Personally, I cannot let the trends dictate to me about clothing.

To the lady that asked about feeling conspicuous in public in a dress. Candy B did a little video about modesty and dresses where she made a speech saying that it is normal to feel that way, since you are supposed to be different from what the world is promoting, and since you are supposed to "stick out"--it is part of your influence, and creates an impact on people. How do you think the slop-chic, shock styles got here? Litttle by little, girls were willing to go out in spiked, shaved heads with purple streaks, in low cut tight jeans that showed everything, in tight tops and straps showing, in short skirts, etc. It was shocking at first, but we got used to it and then it looked normal. If people are not used to seeing something, it seems shocking. That is how the designs impact society--they use shock treatment on everyone with their horrid designs.Even if there exists a modest dress, it is painted with garrish bulls eyes in black and turquoise, arranged in strategic areas to draw attention to body parts. Look at how the pockets of jeans used to be up close to the waist, and how they are now designed so that the move while you walk and draw attention to the biggest part of a woman's body. Yes you will feel like you are drawing attention to yourself,
but rather than go on at length here I will make another post on the subject and everyone
comment anonymously.

Civilla said...

Lydia, you have good insight. I, too, attract attention when I am dressed in a skirt and blouse. I don't know what to think. A couple of weeks ago, a middle-aged man followed me and my husband out of WalMart. I got into the back seat, because my husband's sister was going to sit beside him in front (she is a larger woman than I am) and my husband got in behind the wheel. I wasn't quite settled in the back seat and had the door a little ajar, and this man comes up and says, "Oh, let me help you get in the car!" My husband was right there!!! I was wearing a calf-length white skirt, a red-and-blue blouse, and a white long-sleeved jacket, and flats. Weird.

A couple of days later, I was in a grocery store with my son and my sister-in-law, and this store employee on a little cart kept following me around the store asking if he could help me. I was wearing a calf-length orange denim skirt and a flowered short-sleeved blouse and sandals.

Both of these middle-aged men were very solicitous, but it felt weird.

I guess, like you said, anything new gets attention. I don't want to stop wearing skirts.

Last night, while out for a walk, I was wearing a tie-dyed ankle-length wrap-skirt and a tank with a white peasant blouse over it. A woman drove by in a car and her head snapped around at the sight of me.

And, at church, I really get a lot of attention from men because I always wear a feminine flowing dress and heels and a hat.

I, too, get comments like, "Why are you all dressed up?" usually from older ladies in their 70's. Those ladies will admit to me that they only own one dress, or don't even own a dress at all.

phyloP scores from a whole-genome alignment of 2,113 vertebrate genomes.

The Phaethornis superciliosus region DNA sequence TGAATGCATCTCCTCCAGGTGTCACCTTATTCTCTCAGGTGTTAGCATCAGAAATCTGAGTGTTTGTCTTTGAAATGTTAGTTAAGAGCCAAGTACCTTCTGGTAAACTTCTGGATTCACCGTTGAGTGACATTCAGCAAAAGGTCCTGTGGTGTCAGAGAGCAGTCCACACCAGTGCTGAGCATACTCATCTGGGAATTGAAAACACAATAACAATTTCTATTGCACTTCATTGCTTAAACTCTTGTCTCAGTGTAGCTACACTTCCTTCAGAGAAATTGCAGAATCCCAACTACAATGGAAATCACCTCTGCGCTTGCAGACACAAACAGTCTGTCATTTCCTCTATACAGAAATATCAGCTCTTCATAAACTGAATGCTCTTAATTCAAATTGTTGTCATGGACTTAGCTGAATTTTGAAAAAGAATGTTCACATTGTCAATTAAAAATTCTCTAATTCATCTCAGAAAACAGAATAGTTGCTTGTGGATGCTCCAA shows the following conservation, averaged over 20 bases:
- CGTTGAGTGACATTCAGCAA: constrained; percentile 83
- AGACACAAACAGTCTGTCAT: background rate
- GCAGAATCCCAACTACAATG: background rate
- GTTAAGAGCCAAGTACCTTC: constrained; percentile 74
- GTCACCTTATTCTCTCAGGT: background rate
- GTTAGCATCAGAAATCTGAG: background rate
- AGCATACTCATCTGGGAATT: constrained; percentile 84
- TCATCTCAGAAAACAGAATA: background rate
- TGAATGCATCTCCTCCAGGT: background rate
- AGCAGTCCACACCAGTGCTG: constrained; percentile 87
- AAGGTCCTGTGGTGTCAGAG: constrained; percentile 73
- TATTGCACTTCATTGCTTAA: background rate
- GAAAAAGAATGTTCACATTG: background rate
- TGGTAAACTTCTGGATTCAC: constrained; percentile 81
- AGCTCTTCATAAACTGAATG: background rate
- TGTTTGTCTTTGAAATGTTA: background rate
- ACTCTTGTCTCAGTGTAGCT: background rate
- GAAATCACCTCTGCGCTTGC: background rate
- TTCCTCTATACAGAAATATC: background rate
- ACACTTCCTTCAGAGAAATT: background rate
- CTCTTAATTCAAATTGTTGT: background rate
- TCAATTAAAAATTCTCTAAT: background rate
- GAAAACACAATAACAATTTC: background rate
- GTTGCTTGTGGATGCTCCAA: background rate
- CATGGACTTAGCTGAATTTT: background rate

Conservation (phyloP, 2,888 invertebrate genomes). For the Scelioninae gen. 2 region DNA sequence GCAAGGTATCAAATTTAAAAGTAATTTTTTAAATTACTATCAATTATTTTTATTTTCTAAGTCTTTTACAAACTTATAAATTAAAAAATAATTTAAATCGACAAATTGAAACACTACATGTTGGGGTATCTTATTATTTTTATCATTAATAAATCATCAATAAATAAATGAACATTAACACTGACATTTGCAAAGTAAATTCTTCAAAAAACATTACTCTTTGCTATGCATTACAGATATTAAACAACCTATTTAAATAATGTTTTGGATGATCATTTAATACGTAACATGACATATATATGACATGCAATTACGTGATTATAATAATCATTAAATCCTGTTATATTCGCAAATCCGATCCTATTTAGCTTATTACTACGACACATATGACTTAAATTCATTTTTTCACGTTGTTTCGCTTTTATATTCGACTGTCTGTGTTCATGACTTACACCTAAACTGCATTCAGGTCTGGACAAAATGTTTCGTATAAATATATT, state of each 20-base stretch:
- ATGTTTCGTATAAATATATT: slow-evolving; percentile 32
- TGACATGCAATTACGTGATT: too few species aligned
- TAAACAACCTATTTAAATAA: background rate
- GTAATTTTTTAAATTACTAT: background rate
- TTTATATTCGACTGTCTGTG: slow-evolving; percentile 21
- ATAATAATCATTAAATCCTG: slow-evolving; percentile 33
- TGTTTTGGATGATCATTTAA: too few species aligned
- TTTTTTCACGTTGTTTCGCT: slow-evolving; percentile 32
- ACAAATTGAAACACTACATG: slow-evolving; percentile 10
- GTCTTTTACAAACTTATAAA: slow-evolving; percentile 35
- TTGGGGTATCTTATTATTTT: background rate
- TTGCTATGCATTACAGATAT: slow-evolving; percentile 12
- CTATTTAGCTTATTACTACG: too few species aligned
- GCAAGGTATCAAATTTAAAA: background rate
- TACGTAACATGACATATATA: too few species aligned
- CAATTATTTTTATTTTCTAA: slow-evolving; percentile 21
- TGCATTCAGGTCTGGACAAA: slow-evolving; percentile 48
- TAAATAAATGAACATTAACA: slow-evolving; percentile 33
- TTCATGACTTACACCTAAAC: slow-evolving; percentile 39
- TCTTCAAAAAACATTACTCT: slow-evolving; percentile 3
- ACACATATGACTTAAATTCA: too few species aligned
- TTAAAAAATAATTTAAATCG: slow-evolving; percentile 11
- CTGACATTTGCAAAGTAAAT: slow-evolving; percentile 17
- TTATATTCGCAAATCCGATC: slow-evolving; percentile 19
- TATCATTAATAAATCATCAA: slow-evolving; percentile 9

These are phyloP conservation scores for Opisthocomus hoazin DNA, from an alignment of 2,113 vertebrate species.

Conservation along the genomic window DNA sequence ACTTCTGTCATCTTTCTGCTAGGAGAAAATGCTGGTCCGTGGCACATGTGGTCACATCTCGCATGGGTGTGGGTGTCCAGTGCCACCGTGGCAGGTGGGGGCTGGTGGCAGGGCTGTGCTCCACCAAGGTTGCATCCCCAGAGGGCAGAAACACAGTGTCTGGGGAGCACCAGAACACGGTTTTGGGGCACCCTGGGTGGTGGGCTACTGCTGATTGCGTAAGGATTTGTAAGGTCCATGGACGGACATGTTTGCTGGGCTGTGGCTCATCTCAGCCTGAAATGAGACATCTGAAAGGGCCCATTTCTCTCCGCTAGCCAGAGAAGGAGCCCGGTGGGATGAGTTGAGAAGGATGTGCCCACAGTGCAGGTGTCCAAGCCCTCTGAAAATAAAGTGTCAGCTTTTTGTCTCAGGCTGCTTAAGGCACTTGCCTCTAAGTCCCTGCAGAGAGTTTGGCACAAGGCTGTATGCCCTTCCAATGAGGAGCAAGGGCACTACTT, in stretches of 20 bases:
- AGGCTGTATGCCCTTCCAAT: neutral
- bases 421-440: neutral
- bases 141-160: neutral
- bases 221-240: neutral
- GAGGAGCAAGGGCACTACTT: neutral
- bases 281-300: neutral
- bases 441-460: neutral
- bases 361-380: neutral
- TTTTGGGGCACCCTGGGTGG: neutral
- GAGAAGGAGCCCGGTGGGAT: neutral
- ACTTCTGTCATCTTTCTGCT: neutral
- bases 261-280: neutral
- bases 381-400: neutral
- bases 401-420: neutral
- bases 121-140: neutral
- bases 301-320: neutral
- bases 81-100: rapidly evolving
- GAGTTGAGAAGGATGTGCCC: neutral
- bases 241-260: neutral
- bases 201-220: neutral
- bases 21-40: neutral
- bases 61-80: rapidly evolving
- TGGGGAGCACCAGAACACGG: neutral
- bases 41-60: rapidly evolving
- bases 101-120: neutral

Our femininity does draw attention from both genders, but the man-lady look is surely worse. It calls attention to body parts.

Laryssa Herbert said...

Thanks for showing these lovely paintings!

Miss Karla said...

Thanks for collecting these paintings to show! I love the peaceful facial expressions, so different from the haughty and sensual expressions of modern models.

I agree with the commenters that wearing modest clothing is so comfortable, and you don't have to worry about underwear accidentally showing.

As for men looking, when you dress modestly, the men are just so happy and grateful to be able to appreciate femininity without feeling they have to avert their eyes to avoid lust-causing images. It's sad; many men have never been around a young, wholesome, modestly dressed, delightfully feminine woman (who isn't their mother). I've had several men compliment me on my dresses (it's so cute how they call a blouse and skirt combo a "dress"), and one man (a stranger on the street) even thanked me for wearing a long skirt and dressing modestly, but femininely.

Sometimes I get snippy comments from women about "little house on the prairie," or "Alice in Wonderland" (I also have long hair.) or about wearing pink (I love pink, but all women are supposed to hate it now, according to feminists.) Mostly, these women are jealous or conflicted about their gender. They need our compassion and forgiveness, but continue on, and don't let them change your modest dress style! Just smile and continue on, unaffected by their snarky comments!

I've noticed a few women friends starting to dress very prettily and femininely, wearing more skirts and makeup in prettier (less drab) colors. It's just fun!

They need an example. Many, many women have only ever heard the feminist party line their whole lives, and just have no idea how to dress femininely and modestly. Many women mistakenly feel that if they don't look like a young, thin, "available" model, then they can't look pretty and give up. But that's not true at all! They really need the brave examples of other ladies. And these paintings are wonderful examples for us.